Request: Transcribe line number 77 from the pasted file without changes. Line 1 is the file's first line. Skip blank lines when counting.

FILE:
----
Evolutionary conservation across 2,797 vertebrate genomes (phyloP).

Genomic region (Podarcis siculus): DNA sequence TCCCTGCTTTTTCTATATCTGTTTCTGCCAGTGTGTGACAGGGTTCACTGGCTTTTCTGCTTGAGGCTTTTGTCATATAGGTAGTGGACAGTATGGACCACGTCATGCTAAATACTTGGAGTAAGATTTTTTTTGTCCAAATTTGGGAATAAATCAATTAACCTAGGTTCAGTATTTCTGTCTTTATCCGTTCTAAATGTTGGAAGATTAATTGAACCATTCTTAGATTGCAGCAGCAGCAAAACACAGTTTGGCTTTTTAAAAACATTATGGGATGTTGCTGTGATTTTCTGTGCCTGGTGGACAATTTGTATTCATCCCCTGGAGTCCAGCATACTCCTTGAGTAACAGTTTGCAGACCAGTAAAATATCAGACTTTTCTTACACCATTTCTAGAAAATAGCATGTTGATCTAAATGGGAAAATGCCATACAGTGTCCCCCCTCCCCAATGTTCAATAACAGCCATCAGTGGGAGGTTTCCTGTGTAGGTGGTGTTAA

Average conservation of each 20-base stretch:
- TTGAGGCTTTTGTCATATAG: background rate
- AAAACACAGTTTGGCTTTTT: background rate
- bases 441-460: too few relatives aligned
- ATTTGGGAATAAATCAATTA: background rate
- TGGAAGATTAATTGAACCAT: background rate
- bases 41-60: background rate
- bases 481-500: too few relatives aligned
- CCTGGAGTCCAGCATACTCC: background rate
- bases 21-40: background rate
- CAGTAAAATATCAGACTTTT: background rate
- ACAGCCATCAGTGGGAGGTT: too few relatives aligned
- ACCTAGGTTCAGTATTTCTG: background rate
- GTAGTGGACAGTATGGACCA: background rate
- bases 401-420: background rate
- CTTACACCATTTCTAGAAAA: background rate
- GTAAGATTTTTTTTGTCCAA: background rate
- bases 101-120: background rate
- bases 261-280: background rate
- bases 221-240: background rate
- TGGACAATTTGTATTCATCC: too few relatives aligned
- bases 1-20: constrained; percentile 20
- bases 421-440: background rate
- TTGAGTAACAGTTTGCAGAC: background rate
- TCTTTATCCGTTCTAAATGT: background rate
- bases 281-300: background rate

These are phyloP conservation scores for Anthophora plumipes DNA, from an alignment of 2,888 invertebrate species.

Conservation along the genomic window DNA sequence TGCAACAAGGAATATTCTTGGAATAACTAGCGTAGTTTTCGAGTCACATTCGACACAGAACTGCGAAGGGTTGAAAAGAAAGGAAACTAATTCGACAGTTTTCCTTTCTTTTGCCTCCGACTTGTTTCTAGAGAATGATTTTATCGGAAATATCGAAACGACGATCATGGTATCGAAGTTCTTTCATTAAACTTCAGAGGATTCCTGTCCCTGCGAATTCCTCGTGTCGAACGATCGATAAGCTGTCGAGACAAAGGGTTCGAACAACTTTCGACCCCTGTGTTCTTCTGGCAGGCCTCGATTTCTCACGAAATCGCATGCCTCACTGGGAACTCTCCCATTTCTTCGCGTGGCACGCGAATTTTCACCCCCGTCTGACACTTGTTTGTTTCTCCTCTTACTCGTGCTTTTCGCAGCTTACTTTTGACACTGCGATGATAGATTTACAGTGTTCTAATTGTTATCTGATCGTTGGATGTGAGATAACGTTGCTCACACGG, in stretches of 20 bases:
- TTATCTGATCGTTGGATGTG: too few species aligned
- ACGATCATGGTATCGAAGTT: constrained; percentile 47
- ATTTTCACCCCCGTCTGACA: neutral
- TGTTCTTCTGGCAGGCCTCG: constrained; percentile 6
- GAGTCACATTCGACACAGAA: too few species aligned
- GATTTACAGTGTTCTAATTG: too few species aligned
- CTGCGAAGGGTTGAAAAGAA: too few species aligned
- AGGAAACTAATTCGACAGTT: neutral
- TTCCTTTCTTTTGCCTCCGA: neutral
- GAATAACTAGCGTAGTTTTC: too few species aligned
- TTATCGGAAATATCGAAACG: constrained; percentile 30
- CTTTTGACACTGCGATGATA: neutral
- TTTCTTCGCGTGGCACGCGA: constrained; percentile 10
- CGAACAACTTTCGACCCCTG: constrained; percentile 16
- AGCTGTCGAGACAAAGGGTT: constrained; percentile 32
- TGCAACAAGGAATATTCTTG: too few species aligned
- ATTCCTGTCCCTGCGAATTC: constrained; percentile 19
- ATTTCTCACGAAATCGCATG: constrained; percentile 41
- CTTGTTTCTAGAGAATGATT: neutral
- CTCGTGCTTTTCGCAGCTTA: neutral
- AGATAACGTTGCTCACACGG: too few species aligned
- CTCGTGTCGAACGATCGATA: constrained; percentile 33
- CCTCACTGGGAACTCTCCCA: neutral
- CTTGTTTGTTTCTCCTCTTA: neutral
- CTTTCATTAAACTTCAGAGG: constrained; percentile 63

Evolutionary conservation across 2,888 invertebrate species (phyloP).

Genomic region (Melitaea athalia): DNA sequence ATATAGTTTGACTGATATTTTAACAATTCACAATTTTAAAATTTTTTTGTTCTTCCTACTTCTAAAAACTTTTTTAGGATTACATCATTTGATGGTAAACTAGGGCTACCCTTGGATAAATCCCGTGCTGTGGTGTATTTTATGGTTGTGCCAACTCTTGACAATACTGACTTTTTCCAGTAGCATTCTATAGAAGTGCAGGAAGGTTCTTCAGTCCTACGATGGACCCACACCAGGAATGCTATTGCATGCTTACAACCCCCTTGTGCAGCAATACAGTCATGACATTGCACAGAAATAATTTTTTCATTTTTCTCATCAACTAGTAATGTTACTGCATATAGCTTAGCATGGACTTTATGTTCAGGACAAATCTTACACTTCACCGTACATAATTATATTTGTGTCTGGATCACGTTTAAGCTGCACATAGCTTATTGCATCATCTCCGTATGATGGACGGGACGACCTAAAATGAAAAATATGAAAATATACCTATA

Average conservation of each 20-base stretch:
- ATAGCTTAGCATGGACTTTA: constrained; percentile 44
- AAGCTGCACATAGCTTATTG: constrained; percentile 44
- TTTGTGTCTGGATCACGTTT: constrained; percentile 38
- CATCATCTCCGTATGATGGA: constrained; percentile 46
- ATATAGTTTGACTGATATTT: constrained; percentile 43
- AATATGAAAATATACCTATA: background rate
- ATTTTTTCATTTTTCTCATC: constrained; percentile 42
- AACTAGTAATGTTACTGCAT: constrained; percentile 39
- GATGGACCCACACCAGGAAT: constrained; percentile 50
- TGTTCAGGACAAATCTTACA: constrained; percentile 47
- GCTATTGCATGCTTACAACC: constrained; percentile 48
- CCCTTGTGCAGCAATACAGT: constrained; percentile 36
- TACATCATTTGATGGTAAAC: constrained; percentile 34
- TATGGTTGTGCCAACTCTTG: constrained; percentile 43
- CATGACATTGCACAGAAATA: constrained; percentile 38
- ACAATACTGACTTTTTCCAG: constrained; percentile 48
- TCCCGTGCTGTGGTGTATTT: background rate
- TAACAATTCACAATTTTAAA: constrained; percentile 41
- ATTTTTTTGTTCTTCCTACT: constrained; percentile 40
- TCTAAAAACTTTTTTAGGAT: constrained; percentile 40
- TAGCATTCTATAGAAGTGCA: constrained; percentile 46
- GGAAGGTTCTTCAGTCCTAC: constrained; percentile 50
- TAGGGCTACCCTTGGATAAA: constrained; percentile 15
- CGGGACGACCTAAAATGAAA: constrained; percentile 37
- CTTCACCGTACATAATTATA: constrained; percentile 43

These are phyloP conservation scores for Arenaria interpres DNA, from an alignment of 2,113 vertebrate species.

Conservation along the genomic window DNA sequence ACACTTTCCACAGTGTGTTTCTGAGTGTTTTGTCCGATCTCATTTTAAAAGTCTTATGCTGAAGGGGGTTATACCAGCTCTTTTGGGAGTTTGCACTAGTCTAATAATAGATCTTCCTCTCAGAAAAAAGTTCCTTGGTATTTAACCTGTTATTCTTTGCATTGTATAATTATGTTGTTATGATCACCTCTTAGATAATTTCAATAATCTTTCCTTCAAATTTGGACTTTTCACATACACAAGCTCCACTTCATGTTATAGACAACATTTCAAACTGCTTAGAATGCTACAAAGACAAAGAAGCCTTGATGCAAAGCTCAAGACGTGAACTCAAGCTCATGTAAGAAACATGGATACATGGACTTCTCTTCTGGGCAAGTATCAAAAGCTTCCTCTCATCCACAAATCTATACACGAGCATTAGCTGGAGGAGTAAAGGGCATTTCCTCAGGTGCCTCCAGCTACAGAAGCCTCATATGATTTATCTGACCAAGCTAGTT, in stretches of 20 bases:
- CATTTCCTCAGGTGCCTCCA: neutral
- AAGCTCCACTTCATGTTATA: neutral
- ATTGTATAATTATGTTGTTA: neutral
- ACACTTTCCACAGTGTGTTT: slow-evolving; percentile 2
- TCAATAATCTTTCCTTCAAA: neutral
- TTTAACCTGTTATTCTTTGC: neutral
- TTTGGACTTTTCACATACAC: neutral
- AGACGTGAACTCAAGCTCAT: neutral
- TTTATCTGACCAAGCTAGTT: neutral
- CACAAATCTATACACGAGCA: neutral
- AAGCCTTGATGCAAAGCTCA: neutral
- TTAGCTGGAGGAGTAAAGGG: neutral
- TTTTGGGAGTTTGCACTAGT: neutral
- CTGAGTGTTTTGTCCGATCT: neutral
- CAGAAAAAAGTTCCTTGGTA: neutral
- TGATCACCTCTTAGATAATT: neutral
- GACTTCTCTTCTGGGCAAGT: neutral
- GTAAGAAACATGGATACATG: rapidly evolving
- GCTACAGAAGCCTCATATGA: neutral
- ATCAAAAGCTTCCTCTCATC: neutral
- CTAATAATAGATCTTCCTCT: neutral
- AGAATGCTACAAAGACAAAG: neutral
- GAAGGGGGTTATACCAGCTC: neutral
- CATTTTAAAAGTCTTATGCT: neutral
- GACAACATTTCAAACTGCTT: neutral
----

- ATTTTTTTGTTCTTCCTACT: constrained; percentile 40